As a print journalist, I often wince when important news stories are driven by the radio and television. Accusations fly quickly and responses are hastily arranged. Even in the age of the Internet, stories driven by print reporters develop more slowly. Facts tend to be treated with greater care when they are handled by individuals independent of the situation than by accusers and the accused. But television and radio reporters are part of the age in which we live and events unfold as they may.
KUSA 9 Denver managed to land an interview with the Rev. Ted Haggard and posted it in its full unedited glory here (requires Windows Media). It's a difficult interview to watch. No, it's not the poor camera work and lighting, it's the very apparent pain in Haggard's face, and I don't know what to say about his wife. But the interview broke the big news of the day, at least as of 6 p.m.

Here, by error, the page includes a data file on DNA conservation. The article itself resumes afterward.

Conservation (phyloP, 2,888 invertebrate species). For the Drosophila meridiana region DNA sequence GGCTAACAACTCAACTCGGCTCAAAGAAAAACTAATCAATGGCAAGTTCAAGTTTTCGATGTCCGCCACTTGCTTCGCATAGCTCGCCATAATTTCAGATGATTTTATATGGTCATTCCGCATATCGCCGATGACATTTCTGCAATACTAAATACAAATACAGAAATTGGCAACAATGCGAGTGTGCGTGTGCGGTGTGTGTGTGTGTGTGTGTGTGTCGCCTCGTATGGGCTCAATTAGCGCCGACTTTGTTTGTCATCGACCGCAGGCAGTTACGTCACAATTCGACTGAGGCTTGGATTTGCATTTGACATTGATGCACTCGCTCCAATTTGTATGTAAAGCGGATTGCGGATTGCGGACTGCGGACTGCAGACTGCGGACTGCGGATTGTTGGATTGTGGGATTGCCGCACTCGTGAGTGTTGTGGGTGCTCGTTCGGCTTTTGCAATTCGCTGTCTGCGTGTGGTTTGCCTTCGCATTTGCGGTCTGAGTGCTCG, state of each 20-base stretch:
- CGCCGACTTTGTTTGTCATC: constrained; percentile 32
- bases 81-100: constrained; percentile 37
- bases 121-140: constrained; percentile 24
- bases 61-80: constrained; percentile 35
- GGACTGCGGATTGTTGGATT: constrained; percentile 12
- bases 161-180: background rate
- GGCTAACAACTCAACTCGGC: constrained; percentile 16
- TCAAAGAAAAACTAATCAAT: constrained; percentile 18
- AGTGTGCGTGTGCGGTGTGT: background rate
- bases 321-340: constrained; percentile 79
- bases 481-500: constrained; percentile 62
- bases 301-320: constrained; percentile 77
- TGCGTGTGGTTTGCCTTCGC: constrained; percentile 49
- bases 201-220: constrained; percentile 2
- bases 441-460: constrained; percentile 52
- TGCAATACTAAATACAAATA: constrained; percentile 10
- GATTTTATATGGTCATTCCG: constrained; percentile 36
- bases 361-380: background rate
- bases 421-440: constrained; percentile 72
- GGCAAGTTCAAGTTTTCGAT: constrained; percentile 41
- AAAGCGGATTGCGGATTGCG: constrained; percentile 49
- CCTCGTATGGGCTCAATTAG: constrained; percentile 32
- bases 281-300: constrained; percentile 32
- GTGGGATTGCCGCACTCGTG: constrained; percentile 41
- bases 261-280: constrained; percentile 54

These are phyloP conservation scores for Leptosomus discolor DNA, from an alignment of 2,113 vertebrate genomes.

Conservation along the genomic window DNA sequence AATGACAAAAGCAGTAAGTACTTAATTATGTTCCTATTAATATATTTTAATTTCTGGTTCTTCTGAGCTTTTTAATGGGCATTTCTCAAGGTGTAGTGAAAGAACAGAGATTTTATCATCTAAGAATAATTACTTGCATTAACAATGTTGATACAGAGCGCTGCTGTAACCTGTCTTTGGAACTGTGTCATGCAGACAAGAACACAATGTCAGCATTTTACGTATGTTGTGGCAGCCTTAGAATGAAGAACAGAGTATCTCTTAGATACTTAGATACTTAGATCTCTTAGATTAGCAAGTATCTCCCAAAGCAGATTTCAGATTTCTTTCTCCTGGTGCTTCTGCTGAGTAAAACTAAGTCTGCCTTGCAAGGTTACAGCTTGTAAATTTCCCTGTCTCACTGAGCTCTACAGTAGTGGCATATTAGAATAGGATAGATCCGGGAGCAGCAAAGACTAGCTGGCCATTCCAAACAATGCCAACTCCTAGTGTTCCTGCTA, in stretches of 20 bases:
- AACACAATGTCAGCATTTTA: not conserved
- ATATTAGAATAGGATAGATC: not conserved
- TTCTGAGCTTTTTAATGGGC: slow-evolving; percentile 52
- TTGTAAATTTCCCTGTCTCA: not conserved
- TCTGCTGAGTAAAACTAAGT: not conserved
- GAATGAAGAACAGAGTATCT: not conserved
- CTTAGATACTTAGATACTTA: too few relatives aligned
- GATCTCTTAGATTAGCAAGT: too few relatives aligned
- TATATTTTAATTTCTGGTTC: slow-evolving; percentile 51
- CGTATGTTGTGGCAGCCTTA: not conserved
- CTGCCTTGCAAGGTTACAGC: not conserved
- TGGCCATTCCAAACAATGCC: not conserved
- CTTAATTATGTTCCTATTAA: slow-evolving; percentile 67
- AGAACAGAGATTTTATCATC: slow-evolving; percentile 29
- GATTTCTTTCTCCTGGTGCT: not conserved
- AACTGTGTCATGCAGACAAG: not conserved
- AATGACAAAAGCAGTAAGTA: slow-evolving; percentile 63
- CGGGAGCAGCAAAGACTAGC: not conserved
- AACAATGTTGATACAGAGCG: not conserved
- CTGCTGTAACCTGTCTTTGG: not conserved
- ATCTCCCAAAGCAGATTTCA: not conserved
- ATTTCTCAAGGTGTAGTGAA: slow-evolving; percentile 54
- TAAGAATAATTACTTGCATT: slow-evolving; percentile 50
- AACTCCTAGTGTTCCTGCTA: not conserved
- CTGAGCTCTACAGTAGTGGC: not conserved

Haggard continues to deny some aspects of what he has been accused of, but he has since admitted to things he previously denied.
From the beginning this story has been driven by the local television and radio stations. Print reporters have been left scrambling. Even the announcement that Haggard's accuser, Michael Jones, failed a lie-detector test occurred as he performed it, live on the radio.
It is important to note that the accuracy of a lie-detector test, also known as a polygraph, has come into serious question lately, particularly in the government. Aldrich Ames, a former CIA counter-intelligence officer and analyst convicted of spying for the Soviet Union, beat several of them and a 2003 National Academy of Sciences report said that the polygraph has serious limitations.
I'm not saying that Michael Jones is telling the truth, or that he is lying. It's just important to realize that a polygraph is not a reliable way for a journalist to determine the truthfulness of a person's statements. While mentioning that Jones failed a polygraph, journalists should not allow that to determine who is telling the truth in this case.